Crossing the Pyrenees at Dusk
Last month, I walked from Guildford to Gomshall across the North Downs. It was Remembrance Sunday, and before we began we visited a Tesco Metro. Under the glaring lights, our transaction was halted by an earnest manager in order to take the two minutes silence – a ritual made meaningful in the midst of banal ephemera.
After a gentle climb by the River Wey and wooded glades, we arrived at the lonely church of St Martha’s, which sits high on the hills presiding over one of the most spectacular views in southern England. The fog had cleared by the early afternoon and a belt of bronzed forest stretching towards the South Downs, still strewn with distant mist, was our reward for the climb. No pylons clutter the panorama, and only a village in the valley below indicates the presence of humans. We had a way to go before we arrived at our train station of Gomshall which would take us back to Guildford, and eventually home. Being late autumn, we estimated that we had just enough time until darkness fell and the welcome of a pub.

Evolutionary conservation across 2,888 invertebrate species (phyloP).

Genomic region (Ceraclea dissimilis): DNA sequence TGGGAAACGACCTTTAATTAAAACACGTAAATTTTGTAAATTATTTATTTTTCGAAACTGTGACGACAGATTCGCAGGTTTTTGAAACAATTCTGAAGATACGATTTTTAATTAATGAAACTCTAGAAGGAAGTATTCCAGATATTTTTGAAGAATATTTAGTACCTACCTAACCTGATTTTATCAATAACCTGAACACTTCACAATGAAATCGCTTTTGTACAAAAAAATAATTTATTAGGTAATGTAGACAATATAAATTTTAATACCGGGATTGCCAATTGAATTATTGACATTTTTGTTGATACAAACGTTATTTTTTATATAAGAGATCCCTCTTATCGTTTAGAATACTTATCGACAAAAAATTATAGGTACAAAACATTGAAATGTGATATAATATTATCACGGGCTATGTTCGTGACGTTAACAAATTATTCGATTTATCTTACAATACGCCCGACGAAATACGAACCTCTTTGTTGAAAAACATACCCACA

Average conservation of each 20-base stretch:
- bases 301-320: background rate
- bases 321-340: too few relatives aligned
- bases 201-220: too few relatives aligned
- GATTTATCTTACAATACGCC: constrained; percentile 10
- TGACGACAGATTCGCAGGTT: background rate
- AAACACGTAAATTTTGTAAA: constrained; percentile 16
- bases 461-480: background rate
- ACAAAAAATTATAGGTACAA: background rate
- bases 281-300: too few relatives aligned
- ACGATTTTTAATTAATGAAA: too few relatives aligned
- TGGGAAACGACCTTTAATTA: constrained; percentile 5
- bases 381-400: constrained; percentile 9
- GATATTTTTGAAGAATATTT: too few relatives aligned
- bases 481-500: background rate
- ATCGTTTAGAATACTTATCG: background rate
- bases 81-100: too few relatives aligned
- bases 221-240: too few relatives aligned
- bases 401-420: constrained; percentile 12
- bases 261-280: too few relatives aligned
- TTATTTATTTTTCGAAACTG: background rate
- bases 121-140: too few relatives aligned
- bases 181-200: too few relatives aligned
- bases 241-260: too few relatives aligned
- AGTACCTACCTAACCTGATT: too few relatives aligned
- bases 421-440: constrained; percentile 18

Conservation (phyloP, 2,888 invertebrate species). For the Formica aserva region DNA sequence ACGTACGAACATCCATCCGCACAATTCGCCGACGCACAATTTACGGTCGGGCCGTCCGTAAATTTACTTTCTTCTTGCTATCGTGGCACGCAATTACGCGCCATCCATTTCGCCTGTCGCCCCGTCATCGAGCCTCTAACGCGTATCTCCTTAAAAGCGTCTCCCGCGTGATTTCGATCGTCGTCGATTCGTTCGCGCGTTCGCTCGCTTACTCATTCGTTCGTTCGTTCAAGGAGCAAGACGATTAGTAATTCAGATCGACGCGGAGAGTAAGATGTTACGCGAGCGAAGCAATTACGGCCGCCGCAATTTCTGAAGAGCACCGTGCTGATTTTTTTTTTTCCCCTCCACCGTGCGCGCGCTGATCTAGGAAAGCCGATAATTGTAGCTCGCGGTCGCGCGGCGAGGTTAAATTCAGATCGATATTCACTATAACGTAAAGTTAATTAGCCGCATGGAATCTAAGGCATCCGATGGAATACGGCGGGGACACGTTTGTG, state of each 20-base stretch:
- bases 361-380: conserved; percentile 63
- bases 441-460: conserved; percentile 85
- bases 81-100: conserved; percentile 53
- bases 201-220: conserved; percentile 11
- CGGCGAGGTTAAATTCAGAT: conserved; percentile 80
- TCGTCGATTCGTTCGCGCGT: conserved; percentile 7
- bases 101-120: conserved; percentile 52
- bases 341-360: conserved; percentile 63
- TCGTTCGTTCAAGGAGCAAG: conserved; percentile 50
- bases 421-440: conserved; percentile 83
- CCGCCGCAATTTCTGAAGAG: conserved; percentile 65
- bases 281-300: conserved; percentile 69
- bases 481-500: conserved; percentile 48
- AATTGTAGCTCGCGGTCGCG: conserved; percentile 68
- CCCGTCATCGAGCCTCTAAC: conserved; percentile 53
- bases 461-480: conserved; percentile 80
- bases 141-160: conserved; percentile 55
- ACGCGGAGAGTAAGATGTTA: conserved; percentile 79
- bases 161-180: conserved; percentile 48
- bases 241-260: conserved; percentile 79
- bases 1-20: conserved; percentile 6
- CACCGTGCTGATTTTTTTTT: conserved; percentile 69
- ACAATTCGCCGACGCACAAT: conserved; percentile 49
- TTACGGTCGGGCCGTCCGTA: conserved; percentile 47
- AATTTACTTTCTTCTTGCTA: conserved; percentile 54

As we were never for from green belt habitation, and, considering we had as a whole family, walked in sliders and sandals across the Pyrenees at dusk in the summer, I was not concerned. Our holiday base of Cerbere, a tiny Catalonian resort consisting of one beach and a tiny hidden cove, is the last train stop before the Spanish border. This is where the Pyrenees meets the Mediterranean; by this point they are a series of craggy hills, covered in olive groves. The coast line is wind swept, almost Cornish in colour and texture, covered in gorse that scratches your skin on the rubbly paths. The village boasts five restaurants, a square shaded by plain trees and the faded Art Deco Hôtel Le Belvédère de Rayon Vert, shaped as a ship that teeters not on water but over the side of the numerous train tracks. This is vintage transporting heaven and more about counting empty tracks and infrastructure than actual trains. Since the advent of the TGV, Cerbere sees only about five trains a day, yet boasts enough tracks to rival Clapham Junction. Those in the know will have a thrill seeing where the track gauge changes from French to Spanish. There are so few trains that to see one enter the tunnel leading to Spain, which lies four minutes away on the other side of the dwindling mountain range, is an event.